The latest figures for the Florida and Orlando job market show that the there's still a modest recovery taking place. The state added 5300 jobs for the month and 53,800 over the last year. Orlando's numbers, which are not seasonally adjusted, show a loss of 400 jobs in May but a gain of 4400 in the last 12 months. This indicates a 0.7% rate of growth in employment for Florida and 0.4% for Orlando, both lagging the nation, which had a growth rate of 1.2%. Despite that, the state and local unemployment rates have declined much more quickly than that of the nation. How did that happen? Though many have heard about the declining labor force participation rate nationally, it has fallen even more locally. In 2007, prior to the recession, the labor force participation rate in Florida was about 64%. As of May 2012, it has fallen to 60.1%. This compares to a decline from 66% to 63.8% nationally. Thus, Florida is experiencing a modest recovery in terms of employment, but the unemployment rate has declined by 2 full percentage points in the last year due in part to fewer people being in the job market.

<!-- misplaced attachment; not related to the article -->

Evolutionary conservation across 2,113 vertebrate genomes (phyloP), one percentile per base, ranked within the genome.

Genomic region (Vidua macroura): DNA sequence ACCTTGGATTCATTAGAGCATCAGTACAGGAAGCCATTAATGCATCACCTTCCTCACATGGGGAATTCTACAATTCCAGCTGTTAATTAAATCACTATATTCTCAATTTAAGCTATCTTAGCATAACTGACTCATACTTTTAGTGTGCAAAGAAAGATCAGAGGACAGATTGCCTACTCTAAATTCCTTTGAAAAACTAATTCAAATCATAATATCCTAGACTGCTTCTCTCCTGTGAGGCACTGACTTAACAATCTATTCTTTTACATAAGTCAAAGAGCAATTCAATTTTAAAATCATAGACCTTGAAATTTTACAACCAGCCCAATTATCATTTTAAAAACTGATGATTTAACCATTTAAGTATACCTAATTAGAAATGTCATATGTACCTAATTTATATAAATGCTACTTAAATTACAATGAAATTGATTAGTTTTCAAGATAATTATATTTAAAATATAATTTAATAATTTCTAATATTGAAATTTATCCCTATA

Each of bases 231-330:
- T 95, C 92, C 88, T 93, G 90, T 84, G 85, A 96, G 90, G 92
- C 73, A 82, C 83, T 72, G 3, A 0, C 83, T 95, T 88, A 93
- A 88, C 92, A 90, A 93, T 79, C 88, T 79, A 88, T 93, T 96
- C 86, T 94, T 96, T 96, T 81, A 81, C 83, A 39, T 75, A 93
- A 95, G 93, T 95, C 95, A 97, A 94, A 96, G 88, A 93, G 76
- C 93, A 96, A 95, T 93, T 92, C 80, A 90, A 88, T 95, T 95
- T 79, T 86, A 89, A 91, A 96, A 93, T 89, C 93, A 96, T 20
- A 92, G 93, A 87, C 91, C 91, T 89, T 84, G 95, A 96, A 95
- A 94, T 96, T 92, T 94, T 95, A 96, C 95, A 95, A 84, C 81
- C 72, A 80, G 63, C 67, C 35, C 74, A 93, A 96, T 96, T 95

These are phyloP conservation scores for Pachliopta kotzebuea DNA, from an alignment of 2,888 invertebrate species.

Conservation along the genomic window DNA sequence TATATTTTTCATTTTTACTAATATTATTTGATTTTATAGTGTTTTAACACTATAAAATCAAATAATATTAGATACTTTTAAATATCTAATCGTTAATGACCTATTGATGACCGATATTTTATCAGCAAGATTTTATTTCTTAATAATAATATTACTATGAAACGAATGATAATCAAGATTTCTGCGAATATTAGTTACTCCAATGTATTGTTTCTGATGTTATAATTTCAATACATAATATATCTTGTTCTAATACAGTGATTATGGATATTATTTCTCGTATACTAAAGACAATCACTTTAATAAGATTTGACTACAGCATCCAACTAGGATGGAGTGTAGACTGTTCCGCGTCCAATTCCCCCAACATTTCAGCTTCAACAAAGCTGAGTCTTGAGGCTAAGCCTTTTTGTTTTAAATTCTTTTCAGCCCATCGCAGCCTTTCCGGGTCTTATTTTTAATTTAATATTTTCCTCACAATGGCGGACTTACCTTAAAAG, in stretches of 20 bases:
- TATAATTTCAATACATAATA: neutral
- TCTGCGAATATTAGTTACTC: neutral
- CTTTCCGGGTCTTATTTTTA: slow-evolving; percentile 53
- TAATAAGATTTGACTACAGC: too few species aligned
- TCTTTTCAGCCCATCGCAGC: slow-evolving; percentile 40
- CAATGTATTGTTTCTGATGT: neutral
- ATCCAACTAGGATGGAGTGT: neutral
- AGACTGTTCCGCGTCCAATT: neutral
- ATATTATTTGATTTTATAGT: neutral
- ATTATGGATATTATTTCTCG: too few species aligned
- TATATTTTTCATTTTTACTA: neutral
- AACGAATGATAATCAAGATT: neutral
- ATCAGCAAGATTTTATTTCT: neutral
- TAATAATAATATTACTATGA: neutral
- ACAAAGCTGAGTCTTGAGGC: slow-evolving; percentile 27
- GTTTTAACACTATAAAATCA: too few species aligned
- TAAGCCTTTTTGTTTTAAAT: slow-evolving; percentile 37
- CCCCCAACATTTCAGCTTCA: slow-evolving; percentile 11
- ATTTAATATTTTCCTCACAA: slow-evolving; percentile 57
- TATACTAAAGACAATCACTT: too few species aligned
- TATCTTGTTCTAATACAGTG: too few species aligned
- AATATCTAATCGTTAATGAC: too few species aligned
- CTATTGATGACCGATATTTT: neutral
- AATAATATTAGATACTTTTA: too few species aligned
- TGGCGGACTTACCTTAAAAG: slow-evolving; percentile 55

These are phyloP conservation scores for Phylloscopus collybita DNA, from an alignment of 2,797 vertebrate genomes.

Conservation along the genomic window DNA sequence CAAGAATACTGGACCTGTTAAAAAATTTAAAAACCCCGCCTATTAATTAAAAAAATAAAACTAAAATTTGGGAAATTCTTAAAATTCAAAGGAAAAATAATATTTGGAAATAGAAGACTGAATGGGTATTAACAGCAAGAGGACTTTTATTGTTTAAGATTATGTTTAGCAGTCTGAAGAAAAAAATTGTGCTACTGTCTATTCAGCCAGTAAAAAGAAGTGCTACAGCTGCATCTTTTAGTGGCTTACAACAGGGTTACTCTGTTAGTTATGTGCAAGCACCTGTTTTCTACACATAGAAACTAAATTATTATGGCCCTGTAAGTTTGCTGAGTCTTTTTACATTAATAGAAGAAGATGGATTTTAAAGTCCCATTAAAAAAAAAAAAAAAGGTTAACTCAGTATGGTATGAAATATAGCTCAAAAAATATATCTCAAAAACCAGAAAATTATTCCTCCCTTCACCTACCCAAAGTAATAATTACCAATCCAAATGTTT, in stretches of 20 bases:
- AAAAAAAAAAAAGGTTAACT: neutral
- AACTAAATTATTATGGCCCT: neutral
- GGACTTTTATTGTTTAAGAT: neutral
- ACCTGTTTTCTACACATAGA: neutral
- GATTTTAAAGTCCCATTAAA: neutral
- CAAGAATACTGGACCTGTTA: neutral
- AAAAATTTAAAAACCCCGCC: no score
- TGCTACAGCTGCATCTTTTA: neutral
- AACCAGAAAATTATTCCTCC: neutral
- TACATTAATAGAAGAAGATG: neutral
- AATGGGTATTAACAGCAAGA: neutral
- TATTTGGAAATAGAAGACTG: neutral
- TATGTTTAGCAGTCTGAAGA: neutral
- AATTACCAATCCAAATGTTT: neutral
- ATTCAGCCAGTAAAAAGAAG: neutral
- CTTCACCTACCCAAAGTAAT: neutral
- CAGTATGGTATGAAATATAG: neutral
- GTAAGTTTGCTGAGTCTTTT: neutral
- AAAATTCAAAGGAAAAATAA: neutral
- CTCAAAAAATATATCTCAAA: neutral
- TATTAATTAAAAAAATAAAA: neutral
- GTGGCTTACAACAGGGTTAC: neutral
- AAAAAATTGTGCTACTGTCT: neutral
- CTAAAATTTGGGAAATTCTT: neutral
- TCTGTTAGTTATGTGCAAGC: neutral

Which industries are doing well? Construction and manufacturing both reported significant gains in employment statewide in May, along with wholesale trade and leisure/hospitality. As expected, state government showed the largest loss in jobs, but private education also had a significant loss (remember, the data are seasonally adjusted). What about Central Florida? The big winner locally was construction, which added 1600 jobs (nearly a 4% gain for the month). As a result, for the first time since 2006, construction has not lost jobs over the previous 12 months.
What's the main message of this report? Some of the same trends nationally are being seen locally. Jobs are being added, but at a very modest pace (more slowly than the rest of the country). The decline in the unemployment rate locally is being impacted by a significant decline in the labor force participation rate, which is falling more quickly than elsewhere. It's still a recovery, but a modest one at best.